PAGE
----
On-boarding and Off-boarding
In-house IT departments often have difficulty adding and subtracting users from their systems quickly. I once worked for a corporation where it took as long as two weeks for the IT department to grant employees access to the software applications they needed to do their job. With cloud computing, new users can be on-boarded quickly (sometimes in as little as 60 seconds) and removed just as quickly when they leave. This is important not only to the productivity of your business, but also to the security of your data. You don't want terminated employees to have access to your systems after they leave, as this could pose a serious security risk.
But How Secure Is It Really?
There have been some industry pundits and bloggers decrying the cloud computing model as insecure. I interviewed some IT professionals to pin them down on their specific concerns. They replied that you don't know who is in the cloud computing vendor's data center and how carefully they have been background checked, so you don't know who has access to your data and whether they will keep it confidential.
So does this mean that cloud computing is insecure? The answer is, it depends on the cloud computing vendor. Therefore you need to perform due diligence on your cloud computing vendor just as you would for any other vendor you outsource business functions to. If the vendor is large, then there is more of a concern about who is in their data center. This is especially true if the vendor has a large data center off-shore, where the laws are different and the employee qualification process may be less stringent.
The security of your data should be a primary concern for you. To address this issue in the context of cloud computing, you should ask the following questions of any prospective cloud computing vendor:
1. Will the vendor's data center employees sign a non-disclosure agreement (NDA)? If the answer is yes, then this should give you an additional level of comfort because it shows the vendor realizes that confidentiality of client data is critical to their business. If the vendor violates the NDA, not only would they be financially liable to their client, but the harm to their business reputation would be irreparable.
2. Where is the vendor's data center located? If the data center is off-shore, it might not matter if the data center employees sign an NDA, because enforcing such an agreement on another continent is expensive, time-consuming and difficult.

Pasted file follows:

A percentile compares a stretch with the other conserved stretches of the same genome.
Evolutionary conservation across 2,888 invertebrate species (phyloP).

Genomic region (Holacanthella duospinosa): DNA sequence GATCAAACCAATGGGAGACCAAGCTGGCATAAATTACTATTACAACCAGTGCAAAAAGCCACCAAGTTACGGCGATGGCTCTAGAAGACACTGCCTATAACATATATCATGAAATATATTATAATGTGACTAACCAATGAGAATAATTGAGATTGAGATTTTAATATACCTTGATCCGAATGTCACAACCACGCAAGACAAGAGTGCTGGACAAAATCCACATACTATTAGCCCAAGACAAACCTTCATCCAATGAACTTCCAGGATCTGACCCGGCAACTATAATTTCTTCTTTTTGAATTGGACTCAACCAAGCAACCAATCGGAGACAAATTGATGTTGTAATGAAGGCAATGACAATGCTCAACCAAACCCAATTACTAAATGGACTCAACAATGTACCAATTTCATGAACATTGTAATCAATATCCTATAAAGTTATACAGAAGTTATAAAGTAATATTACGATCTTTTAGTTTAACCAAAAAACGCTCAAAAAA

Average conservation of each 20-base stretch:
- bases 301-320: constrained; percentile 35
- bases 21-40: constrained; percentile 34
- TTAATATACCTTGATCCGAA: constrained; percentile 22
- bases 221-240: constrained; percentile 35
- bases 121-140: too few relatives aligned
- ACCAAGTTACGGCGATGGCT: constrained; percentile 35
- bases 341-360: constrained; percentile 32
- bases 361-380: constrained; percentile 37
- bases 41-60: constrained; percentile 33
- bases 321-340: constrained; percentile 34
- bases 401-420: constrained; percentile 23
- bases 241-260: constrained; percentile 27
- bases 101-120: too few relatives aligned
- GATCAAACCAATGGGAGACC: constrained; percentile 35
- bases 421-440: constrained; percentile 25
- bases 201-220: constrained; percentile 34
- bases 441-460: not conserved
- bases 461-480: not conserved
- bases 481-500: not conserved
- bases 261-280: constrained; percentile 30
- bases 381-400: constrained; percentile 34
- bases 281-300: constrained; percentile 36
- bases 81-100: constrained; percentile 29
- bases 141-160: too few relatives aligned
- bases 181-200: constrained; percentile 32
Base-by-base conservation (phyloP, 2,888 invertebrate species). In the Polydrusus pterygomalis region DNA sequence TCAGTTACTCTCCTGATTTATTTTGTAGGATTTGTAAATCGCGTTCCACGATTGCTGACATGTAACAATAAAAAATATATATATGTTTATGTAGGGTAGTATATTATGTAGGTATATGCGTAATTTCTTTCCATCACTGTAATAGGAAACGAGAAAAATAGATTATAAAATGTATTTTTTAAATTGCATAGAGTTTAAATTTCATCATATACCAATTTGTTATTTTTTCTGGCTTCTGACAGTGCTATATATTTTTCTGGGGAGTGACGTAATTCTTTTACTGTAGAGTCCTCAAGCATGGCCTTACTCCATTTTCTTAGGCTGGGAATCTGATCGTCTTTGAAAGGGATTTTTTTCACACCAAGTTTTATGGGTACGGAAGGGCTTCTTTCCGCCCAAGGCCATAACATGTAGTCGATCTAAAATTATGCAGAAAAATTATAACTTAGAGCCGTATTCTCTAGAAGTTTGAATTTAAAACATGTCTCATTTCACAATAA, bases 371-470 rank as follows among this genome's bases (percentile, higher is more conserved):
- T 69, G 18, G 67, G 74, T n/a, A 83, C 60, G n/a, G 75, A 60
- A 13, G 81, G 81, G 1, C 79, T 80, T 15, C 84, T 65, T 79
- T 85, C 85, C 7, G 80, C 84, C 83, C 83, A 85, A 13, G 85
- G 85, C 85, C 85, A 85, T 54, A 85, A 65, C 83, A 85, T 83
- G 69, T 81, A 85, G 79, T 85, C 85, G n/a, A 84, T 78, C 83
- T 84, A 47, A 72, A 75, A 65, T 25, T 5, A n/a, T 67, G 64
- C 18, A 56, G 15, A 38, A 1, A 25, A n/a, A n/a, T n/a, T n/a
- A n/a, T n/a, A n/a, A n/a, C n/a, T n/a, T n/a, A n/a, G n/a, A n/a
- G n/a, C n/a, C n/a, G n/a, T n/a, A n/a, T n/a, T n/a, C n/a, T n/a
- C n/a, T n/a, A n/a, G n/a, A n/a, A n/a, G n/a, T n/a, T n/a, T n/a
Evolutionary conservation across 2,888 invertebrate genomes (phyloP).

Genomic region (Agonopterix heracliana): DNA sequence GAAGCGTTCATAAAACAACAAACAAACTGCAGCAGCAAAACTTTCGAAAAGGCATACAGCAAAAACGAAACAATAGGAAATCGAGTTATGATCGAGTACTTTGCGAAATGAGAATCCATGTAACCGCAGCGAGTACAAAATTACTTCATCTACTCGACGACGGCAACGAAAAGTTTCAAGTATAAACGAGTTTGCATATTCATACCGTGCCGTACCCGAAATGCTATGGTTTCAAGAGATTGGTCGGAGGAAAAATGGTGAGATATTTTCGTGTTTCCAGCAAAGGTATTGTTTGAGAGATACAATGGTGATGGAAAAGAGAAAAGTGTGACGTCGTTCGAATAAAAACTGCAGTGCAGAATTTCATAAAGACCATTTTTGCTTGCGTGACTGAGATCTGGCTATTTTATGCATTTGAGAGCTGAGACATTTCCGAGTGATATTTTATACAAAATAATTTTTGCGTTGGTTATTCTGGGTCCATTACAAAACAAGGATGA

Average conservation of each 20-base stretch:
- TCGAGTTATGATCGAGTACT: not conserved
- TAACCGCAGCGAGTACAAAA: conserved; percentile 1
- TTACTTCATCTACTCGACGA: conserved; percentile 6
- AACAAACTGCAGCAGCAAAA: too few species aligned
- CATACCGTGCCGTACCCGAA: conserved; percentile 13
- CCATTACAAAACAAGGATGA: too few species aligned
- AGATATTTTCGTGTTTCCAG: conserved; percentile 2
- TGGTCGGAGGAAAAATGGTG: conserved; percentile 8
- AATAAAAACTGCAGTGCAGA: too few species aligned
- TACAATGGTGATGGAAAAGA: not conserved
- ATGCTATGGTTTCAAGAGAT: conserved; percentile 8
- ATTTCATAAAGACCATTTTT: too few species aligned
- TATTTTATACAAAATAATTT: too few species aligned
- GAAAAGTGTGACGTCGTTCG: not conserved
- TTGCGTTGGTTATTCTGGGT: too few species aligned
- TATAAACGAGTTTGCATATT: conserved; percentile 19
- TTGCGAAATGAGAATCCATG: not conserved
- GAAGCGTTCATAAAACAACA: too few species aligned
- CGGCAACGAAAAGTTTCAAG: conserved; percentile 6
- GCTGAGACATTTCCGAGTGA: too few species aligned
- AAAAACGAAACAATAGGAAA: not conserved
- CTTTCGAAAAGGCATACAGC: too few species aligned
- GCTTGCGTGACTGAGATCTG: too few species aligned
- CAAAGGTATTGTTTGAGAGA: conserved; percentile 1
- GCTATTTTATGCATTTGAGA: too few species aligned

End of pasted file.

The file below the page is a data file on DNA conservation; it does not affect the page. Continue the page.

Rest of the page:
3. How physically secure are the vendor's data center facilities? Does the vendor have their own data center in the middle of nowhere, or are they co-located in the data center of a large ISP or a major technology provider? Large companies generally have better security than small ones, so a smaller vendor co-located within a larger company's facilities should give you a better comfort level with respect to physical security. Ask about standard security protocols such as limitations on access to the data center, sign-in logs to the data center, electronic card keys, etc.
4. Does the vendor offer data encryption? Encrypting your data gives you an extra level of confidentiality.
5. How long has the vendor been in business? Obviously you are going to feel more comfortable with a highly-experienced vendor than with a vendor that is new to cloud computing. In addition, more mature vendors are more likely to have more efficient applications and more experience in administering cloud systems, which means you can run your business more effectively.
6. Ask for the vendor's uptime and mean-time-to-repair statistics. This will tell you a great deal about the vendor's responsiveness and allow you to make comparisons between vendors.
I hope this article has provided you with a reasonably comprehensive overview of cloud computing. If you have questions or comments, please contact the author at firstname.lastname@example.org.
Copyright 2009 Marcy J. Gordon